: New NT government

New NT government

NT Committee
Northern Territory

On 25 August 2012, Territorians hit the polls for the 2012 general election. A 5.1 per cent swing to the Country Liberal Party (‘CLP’) resulted in the CLP taking power for the first time in 11 years. The result was surprising, with most pundits anticipating a close finish. This could be because there is no polling in the Northern Territory, meaning no one really knows what the electorate is thinking until the counting starts. Nevertheless, bookies had locked in the CLP as firm favourite three weeks prior to race day.

There is a long standing argument in the NT about things being different depending on what side of ‘the Berrimah line’ one resides. Berrimah was traditionally the last suburb on the road out of Darwin, although with the more recent expansion of Palmerston, Coolalinga, and the development of the new town of Weddell, ‘the Berrimah line’ is creeping south. The CLP won all but one of its seats south of the Berrimah line. Which means — they won everywhere but in Darwin.

The newly-elected CLP government immediately begun work on its 100 day post-election action plan, http://www.countryliberals.org.au/uploads/CL_Post_Election_100DayActionPlan.pdf. Highlights of week 1 included the abolition of Labor’s Banned Drinker Register, a controversial innovation which required every single person purchasing take away alcohol to produce photo identification. More significantly, and similar to procedures in other newly conservative governments, there commenced a review of temporary contract positions within the public service and a review of ‘government spin doctors’.

The new Chief Minister Terry Mills directed a freeze on public sector recruitment be implemented from 30 August 2012, including recruitment which had already commenced. All current positions advertised (including those positions where shortlisting and interviews had already been conducted) were cancelled. ‘Frontline services to the public’ are generally exempt from the freeze, but all other recruitment requires approval from the department’s Chief Executive and the Office of the Commissioner of Public Employment (‘OCPE’), including temporary contract renewals. Unions in the NT initiated a hearing with Fair Work Australia, resulting in the new government being instructed to improve its consultation with public servants.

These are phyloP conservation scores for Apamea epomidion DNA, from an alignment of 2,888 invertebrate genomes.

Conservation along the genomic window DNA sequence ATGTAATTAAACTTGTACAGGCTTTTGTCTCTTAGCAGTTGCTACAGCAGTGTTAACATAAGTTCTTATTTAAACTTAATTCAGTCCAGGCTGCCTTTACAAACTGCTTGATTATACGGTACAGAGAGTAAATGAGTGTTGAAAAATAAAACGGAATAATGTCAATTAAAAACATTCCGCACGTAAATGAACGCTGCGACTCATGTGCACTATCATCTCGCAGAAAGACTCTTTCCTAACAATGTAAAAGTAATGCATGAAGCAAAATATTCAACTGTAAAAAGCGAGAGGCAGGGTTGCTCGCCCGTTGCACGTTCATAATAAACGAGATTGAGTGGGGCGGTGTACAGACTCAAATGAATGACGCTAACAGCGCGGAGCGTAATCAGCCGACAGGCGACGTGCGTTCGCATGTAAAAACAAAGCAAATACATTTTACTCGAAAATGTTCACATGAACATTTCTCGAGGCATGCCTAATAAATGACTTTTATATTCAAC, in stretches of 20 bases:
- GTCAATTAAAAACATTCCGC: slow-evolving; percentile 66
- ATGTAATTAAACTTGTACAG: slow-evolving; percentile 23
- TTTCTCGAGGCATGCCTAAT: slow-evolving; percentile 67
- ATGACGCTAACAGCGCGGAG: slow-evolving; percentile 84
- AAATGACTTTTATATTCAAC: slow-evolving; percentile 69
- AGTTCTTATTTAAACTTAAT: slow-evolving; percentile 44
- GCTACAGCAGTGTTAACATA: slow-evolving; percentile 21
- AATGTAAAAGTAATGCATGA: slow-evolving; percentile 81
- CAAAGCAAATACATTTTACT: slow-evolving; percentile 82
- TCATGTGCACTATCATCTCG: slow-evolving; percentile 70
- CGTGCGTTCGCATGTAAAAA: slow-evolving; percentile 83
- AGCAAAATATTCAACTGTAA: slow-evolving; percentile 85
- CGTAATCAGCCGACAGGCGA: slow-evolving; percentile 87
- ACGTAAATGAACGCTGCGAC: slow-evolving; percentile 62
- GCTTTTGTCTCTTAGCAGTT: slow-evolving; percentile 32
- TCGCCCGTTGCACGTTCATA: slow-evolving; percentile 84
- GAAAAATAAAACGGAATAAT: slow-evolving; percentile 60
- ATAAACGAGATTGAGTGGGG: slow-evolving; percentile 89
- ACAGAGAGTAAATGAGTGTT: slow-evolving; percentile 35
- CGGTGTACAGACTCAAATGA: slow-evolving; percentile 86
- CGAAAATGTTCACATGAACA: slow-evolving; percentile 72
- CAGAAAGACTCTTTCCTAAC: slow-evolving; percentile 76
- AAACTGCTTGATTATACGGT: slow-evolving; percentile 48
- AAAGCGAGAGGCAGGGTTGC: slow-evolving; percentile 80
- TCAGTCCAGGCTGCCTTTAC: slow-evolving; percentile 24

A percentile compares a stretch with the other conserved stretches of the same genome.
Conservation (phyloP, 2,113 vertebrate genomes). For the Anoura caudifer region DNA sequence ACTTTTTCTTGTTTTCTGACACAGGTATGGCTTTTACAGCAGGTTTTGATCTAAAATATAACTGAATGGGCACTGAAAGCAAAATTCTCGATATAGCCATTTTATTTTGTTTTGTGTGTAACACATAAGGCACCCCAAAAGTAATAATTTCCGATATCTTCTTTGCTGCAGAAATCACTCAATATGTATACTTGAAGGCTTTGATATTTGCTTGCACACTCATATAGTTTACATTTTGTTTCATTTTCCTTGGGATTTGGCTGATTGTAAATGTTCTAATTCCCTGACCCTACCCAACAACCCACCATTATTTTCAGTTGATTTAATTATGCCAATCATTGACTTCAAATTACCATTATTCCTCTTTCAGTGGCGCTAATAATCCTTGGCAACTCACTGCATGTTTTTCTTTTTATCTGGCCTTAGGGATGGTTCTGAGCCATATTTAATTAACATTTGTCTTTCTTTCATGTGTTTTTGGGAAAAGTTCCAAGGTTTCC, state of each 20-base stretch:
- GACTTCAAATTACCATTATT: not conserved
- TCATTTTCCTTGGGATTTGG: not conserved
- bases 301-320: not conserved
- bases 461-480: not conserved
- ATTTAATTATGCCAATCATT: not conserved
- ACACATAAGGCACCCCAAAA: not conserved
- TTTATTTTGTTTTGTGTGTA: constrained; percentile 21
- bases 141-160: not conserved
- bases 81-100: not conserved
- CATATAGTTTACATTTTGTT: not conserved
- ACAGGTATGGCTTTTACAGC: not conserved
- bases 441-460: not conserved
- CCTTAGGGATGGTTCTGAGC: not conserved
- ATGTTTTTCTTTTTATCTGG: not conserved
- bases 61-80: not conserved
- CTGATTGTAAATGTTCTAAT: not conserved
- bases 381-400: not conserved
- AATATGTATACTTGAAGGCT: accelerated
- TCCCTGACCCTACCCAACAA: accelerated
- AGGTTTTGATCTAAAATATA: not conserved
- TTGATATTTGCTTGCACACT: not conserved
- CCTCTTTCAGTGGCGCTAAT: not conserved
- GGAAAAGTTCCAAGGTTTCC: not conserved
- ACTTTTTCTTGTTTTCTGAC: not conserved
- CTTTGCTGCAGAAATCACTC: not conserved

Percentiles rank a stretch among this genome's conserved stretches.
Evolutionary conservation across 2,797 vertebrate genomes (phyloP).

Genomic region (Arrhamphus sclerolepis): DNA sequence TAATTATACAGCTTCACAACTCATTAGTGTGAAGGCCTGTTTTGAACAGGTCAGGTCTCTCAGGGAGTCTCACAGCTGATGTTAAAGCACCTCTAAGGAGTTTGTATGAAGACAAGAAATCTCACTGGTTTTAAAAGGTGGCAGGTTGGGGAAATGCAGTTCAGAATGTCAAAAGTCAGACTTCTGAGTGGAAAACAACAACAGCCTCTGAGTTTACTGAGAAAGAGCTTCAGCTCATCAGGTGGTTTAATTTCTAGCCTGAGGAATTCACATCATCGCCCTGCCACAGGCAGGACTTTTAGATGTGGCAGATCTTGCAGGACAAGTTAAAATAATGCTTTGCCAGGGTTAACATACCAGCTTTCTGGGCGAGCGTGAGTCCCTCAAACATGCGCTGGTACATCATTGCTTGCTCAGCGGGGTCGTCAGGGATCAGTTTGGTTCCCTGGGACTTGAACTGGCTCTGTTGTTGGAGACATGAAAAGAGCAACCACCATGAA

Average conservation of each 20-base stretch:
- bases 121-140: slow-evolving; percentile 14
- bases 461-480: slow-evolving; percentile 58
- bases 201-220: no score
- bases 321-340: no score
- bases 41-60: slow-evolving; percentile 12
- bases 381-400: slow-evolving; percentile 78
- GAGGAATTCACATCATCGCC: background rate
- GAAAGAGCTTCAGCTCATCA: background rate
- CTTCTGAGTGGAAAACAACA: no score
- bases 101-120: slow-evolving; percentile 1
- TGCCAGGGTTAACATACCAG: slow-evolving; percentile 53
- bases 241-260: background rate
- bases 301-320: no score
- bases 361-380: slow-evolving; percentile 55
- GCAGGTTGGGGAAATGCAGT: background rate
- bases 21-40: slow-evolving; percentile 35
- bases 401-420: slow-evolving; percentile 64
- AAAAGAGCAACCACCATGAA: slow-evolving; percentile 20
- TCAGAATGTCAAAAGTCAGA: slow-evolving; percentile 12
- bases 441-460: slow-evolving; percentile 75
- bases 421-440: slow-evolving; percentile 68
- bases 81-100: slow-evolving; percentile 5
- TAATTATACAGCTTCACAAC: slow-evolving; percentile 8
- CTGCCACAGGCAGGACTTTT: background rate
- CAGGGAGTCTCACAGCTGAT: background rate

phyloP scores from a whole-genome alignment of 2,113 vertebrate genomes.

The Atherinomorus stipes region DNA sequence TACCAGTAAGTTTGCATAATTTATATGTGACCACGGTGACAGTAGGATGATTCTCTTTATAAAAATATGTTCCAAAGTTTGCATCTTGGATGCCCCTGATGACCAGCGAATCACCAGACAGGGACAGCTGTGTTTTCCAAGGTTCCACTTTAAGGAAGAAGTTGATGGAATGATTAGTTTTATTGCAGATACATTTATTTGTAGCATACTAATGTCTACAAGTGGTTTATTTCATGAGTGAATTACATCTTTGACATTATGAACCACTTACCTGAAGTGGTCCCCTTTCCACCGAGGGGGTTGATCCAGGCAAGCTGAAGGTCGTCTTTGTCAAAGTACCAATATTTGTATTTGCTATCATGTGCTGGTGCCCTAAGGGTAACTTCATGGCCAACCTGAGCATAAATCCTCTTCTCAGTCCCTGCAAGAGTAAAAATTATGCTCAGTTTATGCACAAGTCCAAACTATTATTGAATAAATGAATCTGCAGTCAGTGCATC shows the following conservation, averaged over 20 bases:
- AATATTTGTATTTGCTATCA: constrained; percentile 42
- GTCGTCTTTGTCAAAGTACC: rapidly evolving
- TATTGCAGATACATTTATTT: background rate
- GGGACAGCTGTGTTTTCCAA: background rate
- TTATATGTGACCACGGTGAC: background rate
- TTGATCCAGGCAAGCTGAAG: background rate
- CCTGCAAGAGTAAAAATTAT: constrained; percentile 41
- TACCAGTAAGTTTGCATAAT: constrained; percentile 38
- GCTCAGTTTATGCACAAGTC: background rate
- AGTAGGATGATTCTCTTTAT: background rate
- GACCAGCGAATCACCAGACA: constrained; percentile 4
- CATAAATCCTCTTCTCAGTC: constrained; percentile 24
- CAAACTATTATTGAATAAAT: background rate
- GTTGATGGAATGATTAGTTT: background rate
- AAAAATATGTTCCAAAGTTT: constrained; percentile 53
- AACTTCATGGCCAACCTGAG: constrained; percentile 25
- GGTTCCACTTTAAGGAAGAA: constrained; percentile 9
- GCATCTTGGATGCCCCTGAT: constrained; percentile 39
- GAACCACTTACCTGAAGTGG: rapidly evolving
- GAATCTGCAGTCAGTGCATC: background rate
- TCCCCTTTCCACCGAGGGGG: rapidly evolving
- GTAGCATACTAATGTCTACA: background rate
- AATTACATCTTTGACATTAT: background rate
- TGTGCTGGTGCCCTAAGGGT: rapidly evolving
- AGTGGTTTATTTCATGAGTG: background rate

Week 1 also involved massive public sector reorganisation, with 23 government departments being split into 33. One particular highlight was the renaming of the Department of Children and Families to the Department of Families and Children; however this clearly did not have the intended effect, with the agency subsequently being subsumed by the Department of Education and renamed the Office of Children and Families.

A number of CLP candidates in remote areas were local Aboriginal people, and all of these won their seats. Francis Xavier Kurrupuwu, a man from the Tiwi Islands won the seat of Arafura, which also include western Arnhem Land; Larissa Lee in Arnhem, which comprises eastern Arnhem Land and Groote Eylandt; former Labor-turned-independent-turned CLP Alison Anderson in Namatjira, which surrounds Alice Springs. Perhaps most famously, the new member for Stuart in the Tanami Desert is Walpiri woman Bess Price, lauded locally for her comments on SBS’s insight program ‘Aboriginal or not’ (screened on 7 August 2012) for saying to another participant ‘… you totally look like a white fella to me’. She won her seat against her nephew, Labor candidate Karl Hampton by 196 votes.

As the dust settles from the inevitable shake up, it will be interesting to see the new government’s position on contentious issues such as the sea bed mining moratorium and how election promises are implemented.


(2012) 37(4) AltLJ 287
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